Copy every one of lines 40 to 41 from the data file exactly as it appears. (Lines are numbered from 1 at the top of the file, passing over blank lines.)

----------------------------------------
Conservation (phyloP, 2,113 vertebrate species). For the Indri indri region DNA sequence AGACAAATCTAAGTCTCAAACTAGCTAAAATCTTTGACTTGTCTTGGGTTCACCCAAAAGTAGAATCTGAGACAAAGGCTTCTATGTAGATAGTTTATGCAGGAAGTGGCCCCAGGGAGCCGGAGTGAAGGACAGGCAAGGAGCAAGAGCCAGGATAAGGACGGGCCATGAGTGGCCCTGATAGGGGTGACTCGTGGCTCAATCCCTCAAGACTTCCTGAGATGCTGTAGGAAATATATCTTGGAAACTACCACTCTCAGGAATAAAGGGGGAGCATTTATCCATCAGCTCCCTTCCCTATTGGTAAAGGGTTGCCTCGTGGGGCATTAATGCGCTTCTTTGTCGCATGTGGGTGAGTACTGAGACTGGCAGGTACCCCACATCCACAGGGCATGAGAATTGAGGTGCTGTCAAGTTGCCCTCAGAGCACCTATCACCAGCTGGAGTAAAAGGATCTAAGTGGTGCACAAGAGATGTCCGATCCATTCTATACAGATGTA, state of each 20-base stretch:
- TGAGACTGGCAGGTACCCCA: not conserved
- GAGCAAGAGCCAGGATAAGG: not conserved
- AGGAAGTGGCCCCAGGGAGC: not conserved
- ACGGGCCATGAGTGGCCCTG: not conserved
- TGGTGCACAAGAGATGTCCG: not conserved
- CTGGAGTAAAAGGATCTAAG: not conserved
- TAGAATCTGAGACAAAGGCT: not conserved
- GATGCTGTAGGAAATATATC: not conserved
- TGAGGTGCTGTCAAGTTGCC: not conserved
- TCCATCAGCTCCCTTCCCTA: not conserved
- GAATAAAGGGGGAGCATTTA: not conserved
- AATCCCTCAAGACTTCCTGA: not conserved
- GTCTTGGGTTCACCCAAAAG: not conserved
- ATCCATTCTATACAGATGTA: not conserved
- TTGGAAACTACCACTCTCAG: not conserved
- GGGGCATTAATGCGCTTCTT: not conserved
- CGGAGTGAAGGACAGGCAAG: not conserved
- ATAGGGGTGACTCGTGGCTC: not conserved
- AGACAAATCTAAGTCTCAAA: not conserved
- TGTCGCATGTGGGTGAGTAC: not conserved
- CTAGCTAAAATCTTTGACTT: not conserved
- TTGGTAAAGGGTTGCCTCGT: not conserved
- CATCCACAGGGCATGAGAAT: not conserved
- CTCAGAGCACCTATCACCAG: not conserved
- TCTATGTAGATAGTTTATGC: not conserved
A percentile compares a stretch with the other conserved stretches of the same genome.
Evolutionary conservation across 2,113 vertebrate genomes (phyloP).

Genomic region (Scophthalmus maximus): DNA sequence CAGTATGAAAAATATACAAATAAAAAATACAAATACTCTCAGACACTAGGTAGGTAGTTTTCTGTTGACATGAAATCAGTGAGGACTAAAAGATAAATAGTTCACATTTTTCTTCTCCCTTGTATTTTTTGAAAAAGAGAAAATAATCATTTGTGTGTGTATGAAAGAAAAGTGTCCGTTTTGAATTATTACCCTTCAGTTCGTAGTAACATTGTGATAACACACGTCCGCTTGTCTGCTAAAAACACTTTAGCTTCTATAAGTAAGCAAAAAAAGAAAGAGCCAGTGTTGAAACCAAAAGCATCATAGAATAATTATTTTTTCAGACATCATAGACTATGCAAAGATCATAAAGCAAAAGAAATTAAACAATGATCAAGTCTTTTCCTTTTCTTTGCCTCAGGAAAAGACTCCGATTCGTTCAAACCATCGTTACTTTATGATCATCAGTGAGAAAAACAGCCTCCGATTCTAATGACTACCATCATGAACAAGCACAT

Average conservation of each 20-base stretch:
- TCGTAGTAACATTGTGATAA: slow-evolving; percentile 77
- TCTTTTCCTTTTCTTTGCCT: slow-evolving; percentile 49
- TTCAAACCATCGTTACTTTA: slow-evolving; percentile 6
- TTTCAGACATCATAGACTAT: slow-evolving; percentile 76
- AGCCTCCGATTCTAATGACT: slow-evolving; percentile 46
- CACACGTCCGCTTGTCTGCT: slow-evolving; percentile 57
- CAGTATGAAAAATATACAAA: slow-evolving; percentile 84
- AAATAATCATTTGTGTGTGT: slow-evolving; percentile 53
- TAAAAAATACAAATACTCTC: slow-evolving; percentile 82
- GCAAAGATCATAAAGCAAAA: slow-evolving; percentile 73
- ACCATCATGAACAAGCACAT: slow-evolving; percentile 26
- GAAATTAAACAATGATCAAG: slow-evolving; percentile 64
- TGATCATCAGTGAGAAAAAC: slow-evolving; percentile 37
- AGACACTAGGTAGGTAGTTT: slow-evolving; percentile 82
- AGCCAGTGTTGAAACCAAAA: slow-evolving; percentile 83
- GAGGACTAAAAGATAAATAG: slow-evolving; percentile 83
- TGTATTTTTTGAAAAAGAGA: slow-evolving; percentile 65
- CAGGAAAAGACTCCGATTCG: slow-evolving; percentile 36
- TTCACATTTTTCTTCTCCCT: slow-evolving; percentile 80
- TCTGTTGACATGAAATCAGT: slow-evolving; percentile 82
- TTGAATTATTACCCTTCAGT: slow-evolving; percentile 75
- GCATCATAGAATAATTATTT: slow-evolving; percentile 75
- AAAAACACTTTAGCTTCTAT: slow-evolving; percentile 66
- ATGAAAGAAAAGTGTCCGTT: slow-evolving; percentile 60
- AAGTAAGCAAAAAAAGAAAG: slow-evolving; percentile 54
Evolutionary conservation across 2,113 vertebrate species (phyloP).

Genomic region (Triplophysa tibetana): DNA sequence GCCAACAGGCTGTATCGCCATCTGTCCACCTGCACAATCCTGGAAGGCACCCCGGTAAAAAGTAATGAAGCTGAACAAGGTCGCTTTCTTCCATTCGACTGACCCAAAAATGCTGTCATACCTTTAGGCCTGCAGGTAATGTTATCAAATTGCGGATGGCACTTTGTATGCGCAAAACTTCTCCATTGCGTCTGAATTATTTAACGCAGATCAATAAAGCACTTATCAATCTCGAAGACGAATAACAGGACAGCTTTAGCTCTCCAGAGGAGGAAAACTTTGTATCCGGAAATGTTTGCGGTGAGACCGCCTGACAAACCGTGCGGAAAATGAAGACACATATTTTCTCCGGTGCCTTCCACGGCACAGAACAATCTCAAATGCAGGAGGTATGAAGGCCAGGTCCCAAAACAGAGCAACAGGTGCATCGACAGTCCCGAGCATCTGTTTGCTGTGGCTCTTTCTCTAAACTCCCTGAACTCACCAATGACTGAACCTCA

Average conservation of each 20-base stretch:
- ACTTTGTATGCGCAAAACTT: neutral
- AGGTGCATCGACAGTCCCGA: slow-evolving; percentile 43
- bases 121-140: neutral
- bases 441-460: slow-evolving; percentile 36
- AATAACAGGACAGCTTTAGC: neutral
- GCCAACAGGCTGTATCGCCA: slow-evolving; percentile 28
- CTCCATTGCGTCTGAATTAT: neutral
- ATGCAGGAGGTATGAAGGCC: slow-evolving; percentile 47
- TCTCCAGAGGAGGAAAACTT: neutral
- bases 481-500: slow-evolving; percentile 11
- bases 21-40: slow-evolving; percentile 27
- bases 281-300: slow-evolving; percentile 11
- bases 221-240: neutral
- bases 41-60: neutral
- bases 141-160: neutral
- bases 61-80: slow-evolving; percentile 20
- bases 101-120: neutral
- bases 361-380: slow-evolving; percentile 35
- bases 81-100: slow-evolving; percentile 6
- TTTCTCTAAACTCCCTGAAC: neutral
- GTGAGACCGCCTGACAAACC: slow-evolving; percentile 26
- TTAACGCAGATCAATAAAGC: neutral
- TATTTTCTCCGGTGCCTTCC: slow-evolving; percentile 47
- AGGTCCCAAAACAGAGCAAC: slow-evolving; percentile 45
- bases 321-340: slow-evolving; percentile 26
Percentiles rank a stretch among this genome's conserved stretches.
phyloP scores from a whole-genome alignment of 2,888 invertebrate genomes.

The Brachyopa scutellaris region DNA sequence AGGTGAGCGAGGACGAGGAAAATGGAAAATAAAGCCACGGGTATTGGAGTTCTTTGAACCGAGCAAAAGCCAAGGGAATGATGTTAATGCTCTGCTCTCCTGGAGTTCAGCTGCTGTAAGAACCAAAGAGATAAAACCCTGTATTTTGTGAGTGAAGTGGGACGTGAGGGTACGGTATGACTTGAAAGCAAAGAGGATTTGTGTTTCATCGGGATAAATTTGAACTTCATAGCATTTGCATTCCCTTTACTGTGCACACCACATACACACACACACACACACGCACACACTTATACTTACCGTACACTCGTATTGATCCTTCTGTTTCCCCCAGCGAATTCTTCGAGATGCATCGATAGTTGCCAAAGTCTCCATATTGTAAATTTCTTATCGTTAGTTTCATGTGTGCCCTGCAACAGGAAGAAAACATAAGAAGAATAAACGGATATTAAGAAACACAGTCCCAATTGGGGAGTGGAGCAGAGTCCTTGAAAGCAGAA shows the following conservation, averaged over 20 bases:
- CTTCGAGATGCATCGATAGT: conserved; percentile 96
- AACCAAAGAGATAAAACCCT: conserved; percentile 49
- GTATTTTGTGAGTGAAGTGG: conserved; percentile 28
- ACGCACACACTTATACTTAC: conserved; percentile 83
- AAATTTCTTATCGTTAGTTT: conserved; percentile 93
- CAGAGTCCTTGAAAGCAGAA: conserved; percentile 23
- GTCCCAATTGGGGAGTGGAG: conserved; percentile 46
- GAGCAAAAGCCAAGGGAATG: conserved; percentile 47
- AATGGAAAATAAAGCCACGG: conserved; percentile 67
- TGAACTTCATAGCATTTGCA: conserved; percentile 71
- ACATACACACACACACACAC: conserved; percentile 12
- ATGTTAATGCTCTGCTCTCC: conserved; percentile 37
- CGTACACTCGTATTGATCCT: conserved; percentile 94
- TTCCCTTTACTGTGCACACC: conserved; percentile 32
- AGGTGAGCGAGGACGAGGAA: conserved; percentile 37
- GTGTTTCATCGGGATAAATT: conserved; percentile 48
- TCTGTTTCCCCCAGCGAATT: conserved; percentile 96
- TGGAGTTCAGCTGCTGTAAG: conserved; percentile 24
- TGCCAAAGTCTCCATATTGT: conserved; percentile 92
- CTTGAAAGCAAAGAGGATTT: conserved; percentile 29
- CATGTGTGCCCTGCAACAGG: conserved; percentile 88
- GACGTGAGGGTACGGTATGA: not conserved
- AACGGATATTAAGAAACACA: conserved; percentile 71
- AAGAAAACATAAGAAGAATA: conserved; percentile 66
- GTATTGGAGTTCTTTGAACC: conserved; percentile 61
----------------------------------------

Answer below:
- GCAAAGATCATAAAGCAAAA: slow-evolving; percentile 73
- ACCATCATGAACAAGCACAT: slow-evolving; percentile 26